Instructions for installing ArchLinux using the installation script ArchFi (and then ArchDi) is the first in a series of texts dedicated to the comparison of different ways of installing the ArchLinux distribution. This text is also an installation guide, but using the officially supported script - Archinstall. I will refrain from giving too many impressions, that remains for the third and last text in this area. I'll just say that it's a much simpler way to install ArchLinux and a minimal desktop environment offered from the list.
To begin with (as in the previous text), you need to download a fresh version of the ArchLinux installation image and create a bootable flash drive. What I myself often look for on the Internet is the command I use to achieve this, and it is the following:
# dd bs=4M if=path/to/archlinux-version-x86_64.iso of=/dev/sdx conv=fsync oflag=direct status=progress
/dev/sdx – is the flash memory on which you want to create a bootable disk, in this example it is x but it can also be some other letter, for example b, c,… You do not want to replace this parameter (letter) with another partition on hard disk or ssd! The consequence is the deletion of the existing partition.
You boot the system from flash memory and wait for the famous ArchLinux console where everything starts. It is recommended that you have a wired connection to the Internet, because Wi-Fi cards may require additional drivers, which is a bit irritating and slows down the installation process. The next step is to run the installation script by entering the command archinstall:
After running the scripts you will find yourself in the main menu and have to go through every step. The content of the main menu is shown in the picture and described below.
Step by step installation in pictures
Choose the language of the installer
The starting point from which to install the new system. When you open this item, you can see a list of available languages into which the installation script has been translated.
It is recommended to keep the English language selected!
Choosing a keyboard layout
This option certainly depends on your personal needs or habits you have when working on a computer.
Mine is to leave the default – us.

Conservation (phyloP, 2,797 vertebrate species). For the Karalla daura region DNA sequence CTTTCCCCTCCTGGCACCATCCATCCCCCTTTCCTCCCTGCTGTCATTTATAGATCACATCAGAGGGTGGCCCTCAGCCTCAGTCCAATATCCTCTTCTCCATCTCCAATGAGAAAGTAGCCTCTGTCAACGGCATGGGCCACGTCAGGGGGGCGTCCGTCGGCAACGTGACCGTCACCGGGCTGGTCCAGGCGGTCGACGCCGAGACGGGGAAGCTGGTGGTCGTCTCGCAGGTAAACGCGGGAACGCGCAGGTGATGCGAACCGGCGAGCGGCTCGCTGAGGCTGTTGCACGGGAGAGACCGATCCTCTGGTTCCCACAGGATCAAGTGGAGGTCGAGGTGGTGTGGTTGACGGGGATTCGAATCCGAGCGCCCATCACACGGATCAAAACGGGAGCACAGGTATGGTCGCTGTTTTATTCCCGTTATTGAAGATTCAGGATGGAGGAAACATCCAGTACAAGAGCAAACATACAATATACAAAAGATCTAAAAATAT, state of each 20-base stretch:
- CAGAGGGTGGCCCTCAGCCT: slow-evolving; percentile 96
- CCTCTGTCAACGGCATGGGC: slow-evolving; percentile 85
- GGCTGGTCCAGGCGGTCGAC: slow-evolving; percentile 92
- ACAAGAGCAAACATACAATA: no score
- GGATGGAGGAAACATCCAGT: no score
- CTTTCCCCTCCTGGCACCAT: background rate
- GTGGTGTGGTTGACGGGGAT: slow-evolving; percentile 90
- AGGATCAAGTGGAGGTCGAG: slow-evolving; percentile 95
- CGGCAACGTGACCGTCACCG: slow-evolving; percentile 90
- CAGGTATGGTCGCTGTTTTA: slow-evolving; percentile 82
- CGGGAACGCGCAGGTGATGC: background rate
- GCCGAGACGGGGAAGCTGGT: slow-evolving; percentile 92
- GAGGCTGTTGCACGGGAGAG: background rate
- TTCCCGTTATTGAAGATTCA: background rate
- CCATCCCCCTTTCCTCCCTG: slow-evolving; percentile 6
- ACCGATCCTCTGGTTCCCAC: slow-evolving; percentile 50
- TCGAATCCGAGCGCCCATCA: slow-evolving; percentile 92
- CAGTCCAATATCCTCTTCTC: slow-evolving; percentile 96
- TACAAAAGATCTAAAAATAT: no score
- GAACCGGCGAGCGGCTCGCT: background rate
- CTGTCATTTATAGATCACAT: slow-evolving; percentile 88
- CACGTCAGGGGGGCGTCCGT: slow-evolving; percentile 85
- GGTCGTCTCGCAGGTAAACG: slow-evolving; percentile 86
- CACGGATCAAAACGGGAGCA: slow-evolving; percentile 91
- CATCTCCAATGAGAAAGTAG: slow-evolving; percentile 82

Server selection - mirrors
In the submenu, you can also select the desired servers from which the packages for installing the system and the necessary software will be downloaded. It is recommended to select the servers closest to your location. There is a tool - reflector that can help with automatic selection of the fastest server. The service runs in the background and runs periodically to keep the list up to date, so you have one less thing to worry about.
Language and encoding selection
The default values are already there - en_US-UTF8 which is always my choice when installing. You can customize this for your language.
Selecting a disk, creating and mounting partitions
As with any installation, this is the most demanding step. The first step when you open this menu is to select the disk on which the new system will be installed. If only one hard disk or ssd is installed, two options will be offered. One is the embedded disk itself, and the other is the flash memory from which you booted the system. Choose the first option.
Behind that is the creation of partitions. When creating partitions, you need to follow the recommended partition scheme for UEFI or BIOS systems based on the recommendations from the Wiki page. The partitioner used in this step looks like cfdisk or a similar tool. Of course, if the disk is empty and you only want Linux installed on the computer, there is the option of automatic partitioning, which makes this step even easier.